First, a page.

The art of testing tires in the rain
When Goodyear brought journalists to Seattle's Pacific Raceways to test the new Eagle F1 all-season tire, Mother Nature supplied plenty of rain.
The Art of Racing in the Rain is an award-winning novel about the highs and lows of life as a human, viewed through the eyes of a dog.
Not just any dog. Though. Enzo is the companion of car racer Denny Swift and he has learned much of what he knows by watching television. Like his master, a good portion of his tube time is spent studying racing.
Written by Garth Stein, the book is a heartbreaking tale that makes the reader laugh while crying as we read about the loss of Denny?s wife and the three-year custody battle for their daughter between Denny and his in-laws.
So why am I starting a story about a Goodyear tire launch with a book review? Well, as I mentioned, ?s main character is a car racer. Swift?s home track was in fact Pacific Raceways, just outside of Seattle. Stein himself was a racer, who learned to race at ProFormance Racing School, from school owner Don Kitch Jr. who formed the basis for a character in the book. Kitch?s dog GT is on the cover of the book and is an active participant at the track.
It seemed fitting then that when Goodyear brought a gaggle of journalists to Pacific Raceways for the introduction of their new Eagle F1 all-season tire, Mother Nature would supply a constant downpour to showcase the wet weather capabilities of the tire.
Once upon a time, the ultra high performance tire segment was just a sliver of the overall tire market, yet supremacy in the segment was the crown jewel of the serious tire manufacturers. Names like Goodyear Eagle F1, Michelin Pilot Sport and Bridgestone Potenza were the class of the field. As consumers have aspired to a sportier look and handling for their daily drivers, wheel sizes have expanded upwards to a point where 17, 18 and 19-inch rim diameters are now the norm on family haulers rather than just on high performance coupes. This trend has led to huge growth in the high performance tire wars as tire manufacturers scramble to grab their piece of the growing pie.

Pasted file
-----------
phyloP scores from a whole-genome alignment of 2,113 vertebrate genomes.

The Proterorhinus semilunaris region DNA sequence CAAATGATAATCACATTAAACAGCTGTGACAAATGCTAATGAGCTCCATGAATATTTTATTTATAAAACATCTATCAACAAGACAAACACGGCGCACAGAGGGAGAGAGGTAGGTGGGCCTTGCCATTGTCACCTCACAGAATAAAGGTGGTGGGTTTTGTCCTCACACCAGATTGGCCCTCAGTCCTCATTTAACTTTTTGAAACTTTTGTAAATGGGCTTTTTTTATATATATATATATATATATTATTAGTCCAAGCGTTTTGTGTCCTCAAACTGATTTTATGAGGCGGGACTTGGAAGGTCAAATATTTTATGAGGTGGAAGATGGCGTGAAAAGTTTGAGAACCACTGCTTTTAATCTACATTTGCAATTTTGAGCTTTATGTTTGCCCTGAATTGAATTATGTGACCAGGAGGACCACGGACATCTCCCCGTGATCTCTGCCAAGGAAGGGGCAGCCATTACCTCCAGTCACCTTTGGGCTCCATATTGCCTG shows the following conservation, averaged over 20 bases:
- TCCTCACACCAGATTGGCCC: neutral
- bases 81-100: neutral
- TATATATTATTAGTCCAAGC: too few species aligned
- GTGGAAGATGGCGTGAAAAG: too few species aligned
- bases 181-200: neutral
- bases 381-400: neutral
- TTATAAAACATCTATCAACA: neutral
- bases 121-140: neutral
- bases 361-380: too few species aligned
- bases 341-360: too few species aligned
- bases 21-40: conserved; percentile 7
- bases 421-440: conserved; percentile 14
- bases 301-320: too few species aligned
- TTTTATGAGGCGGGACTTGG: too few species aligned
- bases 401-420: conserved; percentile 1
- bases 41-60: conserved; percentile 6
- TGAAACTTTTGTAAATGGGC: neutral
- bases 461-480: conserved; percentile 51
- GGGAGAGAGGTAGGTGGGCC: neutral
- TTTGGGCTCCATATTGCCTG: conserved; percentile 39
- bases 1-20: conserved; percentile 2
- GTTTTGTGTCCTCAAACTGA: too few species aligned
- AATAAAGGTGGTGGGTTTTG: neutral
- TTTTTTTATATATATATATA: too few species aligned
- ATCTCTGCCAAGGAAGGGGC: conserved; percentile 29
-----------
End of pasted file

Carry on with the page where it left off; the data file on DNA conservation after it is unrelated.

Redeveloping a ?crown jewel? type of product is no small feat, so Goodyear brought together a team of 50 of their top engineers to work together on what they considered their most important project ever. The team included specialists not only in manufacturing, compounds and passenger car tires, but also the guys who develop tires for NASCAR to ensure the performance reached their goals.
Typically at a new tire launch, manufacturers will attempt to display a tire?s capabilities in wet and dry conditions, along with an on-road session, an autocross course and in the case of a performance tire, they?ll often send us to a race track to display their superior performance. At Pacific Raceways, Goodyear had each of those tests for us, except of course for the dry sections.
When mounted on a BMW 328is, the Goodyear Eagle F1 Asymmetric All-Season tire bested the current Michelin Pilot Sport and the Bridgestone RE-970. This is no mean feat, as those two tires are by far considered the top performers in the segment. On the autocross course, the Michelin was admirable, but it was nearly impossible to get the Goodyear to lose traction, even when all of the electronic nannies were turned off. Out on the four-kilometre road course, the biggest difference between the Goodyear and the Bridgestone was the Eagle F1?s ability to remain stable when crossing deep, standing water at high speeds. In both cases, the Eagle F1 felt more confident under braking.
While it was a shame that I didn?t get to test the Eagle in dry conditions, heavy rains can be almost as daunting for many drivers as snow. Goodyear?s newest Eagle F1 offers confidence in the wet for those looking for replacements on their vehicle with low profile tires.